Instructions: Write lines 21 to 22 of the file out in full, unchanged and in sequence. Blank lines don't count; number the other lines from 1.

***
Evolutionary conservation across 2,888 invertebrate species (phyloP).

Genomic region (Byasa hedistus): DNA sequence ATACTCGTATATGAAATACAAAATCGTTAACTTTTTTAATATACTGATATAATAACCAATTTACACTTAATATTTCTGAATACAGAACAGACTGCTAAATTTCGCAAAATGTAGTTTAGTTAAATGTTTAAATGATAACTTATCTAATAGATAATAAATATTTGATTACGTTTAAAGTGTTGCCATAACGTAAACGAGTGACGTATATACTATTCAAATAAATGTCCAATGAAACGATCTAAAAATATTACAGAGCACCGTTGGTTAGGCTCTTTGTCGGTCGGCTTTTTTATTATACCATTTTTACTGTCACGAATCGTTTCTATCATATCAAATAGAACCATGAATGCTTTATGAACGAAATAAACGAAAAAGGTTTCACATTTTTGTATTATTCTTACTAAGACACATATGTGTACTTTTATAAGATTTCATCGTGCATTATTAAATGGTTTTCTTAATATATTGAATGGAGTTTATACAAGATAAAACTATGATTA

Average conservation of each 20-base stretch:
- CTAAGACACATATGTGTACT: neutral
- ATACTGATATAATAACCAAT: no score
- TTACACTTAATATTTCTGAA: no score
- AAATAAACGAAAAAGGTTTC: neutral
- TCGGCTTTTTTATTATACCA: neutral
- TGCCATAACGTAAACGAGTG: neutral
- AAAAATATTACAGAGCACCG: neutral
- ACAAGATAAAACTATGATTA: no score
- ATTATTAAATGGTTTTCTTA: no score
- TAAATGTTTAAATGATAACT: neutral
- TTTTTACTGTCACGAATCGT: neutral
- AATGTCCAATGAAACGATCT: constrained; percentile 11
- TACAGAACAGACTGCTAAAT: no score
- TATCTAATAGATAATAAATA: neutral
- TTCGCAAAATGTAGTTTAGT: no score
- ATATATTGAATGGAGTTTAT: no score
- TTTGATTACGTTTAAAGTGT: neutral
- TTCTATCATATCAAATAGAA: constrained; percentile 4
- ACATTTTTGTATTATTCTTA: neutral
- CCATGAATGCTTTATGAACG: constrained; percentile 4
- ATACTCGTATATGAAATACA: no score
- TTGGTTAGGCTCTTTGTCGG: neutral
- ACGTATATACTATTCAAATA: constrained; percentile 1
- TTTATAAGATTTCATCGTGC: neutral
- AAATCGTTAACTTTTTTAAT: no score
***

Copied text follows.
- TTCTATCATATCAAATAGAA: constrained; percentile 4
- ACATTTTTGTATTATTCTTA: neutral